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Understanding Your Everyday IP Addresses

IP Addresses are the glue that ties everything together over the Internet or private networks. These range from computers and laptops to mobile devices and other Internet of Things (IoT) devices.

So what is an IP Address in a nutshell? An Internet Protocol address which is the full IP Address name is a numerical tag assigned to each device in a computer network primarily used for communication purposes. IP Addresses function just like physical addresses.

It is the way computers are able to find and communicate with each other.

Types of IP Addresses

There are two main types of IP addresses. They are defined by their architecture or how much memory they require on a computer or network device to store the numeric (alphanumeric in the second type of IP Addresses) label identifying the device on the network. The two common types are IPv4 and IPv6.

Enter IPv4 vs IPv6

IPv4 or Internet Protocol Version 4 is represented as a 32-bit number. IPv6 which is version 6 is represented by a 128-bit number. The idea of these protocols is to implement human-readable notations. An example in IPv4 would be something like This notation is represented by four 8 bit numbers separated by periods. This means each 8-bit number can range between and including 0 to 255.

The IPv6 notation is made up of 8 groups of numbers of 16 bits each. This ranges from 0 to ffff. Being 16 bit, the representations are in Hexadecimal numbers rather than a Decimal number in the case of IPv4.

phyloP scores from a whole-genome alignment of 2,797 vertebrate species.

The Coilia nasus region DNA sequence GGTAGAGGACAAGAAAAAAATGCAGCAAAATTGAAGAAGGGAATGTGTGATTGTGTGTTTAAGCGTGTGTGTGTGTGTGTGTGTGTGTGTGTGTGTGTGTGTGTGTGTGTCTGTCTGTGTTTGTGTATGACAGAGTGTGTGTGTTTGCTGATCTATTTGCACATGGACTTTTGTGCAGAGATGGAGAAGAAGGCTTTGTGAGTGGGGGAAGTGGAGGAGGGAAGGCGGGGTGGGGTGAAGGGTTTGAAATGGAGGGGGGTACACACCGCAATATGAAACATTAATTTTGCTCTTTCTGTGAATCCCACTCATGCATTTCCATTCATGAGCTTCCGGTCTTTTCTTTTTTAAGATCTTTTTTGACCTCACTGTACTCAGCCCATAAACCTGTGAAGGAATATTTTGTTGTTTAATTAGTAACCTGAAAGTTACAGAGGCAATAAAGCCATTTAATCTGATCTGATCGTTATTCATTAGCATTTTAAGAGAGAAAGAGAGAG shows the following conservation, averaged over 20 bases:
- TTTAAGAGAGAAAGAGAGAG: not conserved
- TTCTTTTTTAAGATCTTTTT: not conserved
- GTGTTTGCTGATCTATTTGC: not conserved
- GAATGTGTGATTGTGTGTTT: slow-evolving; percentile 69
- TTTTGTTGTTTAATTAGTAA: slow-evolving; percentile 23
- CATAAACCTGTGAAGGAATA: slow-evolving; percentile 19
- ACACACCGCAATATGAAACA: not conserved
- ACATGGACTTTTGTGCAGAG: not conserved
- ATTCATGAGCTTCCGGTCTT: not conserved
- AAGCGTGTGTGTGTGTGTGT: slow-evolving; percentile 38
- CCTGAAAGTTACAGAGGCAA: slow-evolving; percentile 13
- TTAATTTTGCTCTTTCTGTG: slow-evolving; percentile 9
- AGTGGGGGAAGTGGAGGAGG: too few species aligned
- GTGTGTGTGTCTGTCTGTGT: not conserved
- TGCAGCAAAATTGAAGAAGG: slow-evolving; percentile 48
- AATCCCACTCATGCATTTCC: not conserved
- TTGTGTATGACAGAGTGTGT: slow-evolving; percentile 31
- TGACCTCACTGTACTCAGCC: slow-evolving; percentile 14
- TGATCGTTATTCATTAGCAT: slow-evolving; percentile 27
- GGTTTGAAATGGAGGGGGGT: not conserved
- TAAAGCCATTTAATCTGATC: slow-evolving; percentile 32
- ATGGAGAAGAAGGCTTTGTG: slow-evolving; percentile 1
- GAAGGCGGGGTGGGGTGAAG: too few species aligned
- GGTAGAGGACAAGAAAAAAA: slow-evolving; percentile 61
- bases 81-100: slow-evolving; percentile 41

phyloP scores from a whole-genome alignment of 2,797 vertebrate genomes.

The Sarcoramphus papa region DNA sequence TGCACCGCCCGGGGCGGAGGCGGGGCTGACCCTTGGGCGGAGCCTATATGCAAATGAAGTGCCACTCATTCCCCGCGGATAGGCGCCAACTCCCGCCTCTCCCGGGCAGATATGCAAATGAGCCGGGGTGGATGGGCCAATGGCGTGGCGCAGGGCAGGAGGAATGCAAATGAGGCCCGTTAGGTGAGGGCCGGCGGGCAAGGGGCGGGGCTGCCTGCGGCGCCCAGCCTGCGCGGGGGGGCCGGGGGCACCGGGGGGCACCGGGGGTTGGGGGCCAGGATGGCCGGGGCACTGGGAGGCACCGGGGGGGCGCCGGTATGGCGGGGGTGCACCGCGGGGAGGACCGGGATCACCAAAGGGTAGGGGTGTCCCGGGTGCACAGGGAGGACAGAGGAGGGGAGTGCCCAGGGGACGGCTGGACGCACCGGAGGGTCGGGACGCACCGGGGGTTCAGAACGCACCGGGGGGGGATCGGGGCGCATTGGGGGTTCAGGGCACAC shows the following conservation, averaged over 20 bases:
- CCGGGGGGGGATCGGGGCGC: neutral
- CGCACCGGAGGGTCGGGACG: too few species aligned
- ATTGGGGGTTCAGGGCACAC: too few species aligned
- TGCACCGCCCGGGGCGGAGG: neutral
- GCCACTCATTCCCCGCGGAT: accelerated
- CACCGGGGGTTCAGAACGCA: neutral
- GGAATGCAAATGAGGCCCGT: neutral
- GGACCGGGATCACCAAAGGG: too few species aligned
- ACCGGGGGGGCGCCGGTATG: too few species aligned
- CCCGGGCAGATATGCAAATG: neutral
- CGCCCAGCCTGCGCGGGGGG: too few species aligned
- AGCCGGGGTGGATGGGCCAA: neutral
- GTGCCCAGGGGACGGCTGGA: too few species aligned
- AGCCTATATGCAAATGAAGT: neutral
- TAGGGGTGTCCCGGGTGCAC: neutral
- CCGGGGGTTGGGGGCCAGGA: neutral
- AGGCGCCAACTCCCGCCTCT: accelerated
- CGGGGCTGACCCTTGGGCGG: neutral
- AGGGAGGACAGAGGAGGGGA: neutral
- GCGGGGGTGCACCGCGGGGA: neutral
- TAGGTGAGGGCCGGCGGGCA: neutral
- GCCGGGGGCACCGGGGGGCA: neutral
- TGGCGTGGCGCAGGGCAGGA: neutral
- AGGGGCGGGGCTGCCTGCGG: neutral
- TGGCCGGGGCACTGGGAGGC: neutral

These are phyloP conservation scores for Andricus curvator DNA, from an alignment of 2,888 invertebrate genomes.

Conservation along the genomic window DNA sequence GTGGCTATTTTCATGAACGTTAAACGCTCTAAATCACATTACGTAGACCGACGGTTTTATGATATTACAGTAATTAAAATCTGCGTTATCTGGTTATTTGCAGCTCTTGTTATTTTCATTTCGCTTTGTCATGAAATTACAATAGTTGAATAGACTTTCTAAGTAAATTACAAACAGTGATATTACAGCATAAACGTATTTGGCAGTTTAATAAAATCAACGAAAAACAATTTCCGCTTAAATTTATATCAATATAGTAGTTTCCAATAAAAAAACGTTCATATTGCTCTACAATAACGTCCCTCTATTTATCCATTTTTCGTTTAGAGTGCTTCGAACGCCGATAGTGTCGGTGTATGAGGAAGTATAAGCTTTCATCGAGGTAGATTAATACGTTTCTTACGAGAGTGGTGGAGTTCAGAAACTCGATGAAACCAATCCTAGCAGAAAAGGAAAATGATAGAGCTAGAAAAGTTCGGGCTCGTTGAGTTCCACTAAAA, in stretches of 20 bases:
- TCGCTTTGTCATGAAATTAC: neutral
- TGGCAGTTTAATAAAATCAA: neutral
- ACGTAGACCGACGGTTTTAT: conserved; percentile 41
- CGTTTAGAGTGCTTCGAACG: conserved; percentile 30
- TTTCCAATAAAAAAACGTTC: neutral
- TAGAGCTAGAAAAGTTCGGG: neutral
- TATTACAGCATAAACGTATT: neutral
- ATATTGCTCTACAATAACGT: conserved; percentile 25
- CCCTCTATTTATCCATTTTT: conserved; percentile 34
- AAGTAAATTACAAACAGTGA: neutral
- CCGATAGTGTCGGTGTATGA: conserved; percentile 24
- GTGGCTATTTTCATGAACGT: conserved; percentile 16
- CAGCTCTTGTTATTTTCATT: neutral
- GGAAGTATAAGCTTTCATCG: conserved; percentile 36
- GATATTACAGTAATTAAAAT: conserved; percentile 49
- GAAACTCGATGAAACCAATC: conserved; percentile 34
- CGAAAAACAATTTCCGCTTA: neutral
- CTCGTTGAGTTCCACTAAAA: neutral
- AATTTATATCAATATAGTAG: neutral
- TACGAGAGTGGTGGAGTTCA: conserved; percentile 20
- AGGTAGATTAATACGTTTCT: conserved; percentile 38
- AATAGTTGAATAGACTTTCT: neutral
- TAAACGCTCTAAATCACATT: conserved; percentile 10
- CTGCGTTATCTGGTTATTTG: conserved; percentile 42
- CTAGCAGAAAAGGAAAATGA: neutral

The IPv6 address notation can get very lengthy, making it harder to read. Therefore there are provisions to allow stripping of leading zeros within the groups. Consecutive sections of zeros can also be stripped.

With those rules, this IPv6 loopback address 0000:0000:0000:0000:0000:0000:0000:0001 can be simplified to ::1. This 2001:0db8:0000:0000:0000:ff00:0042:8329 can be stripped to 2001:db8:0:0:0:ff00:42:8329 by removing leading zeros per group and finally this 2001:db8::ff00:42:8329 after omitting consecutive zeros.

IPv4 similarly strips leading zeros. Instead of you can write but the difference here is you cannot strip all zeros within groups.

Why a More Complicated Notation of IPv6 got Introduced

The problem with IPv4 is capacity. IPv4 addresses can only support 4.3 billion devices connected to the Internet. Decades ago this was adequate. Today with mobile devices, IoT, and all, a larger pool of addresses was needed and that’s where IPv6 came into being. IPv6 has approximately 3.4×1038 addresses.

One thing to note about both of these address versions, not all the IP addresses are available for use. Some address ranges are reserved for private networks, others are reserved for local network interfaces residing on the same device used to access network services within itself.

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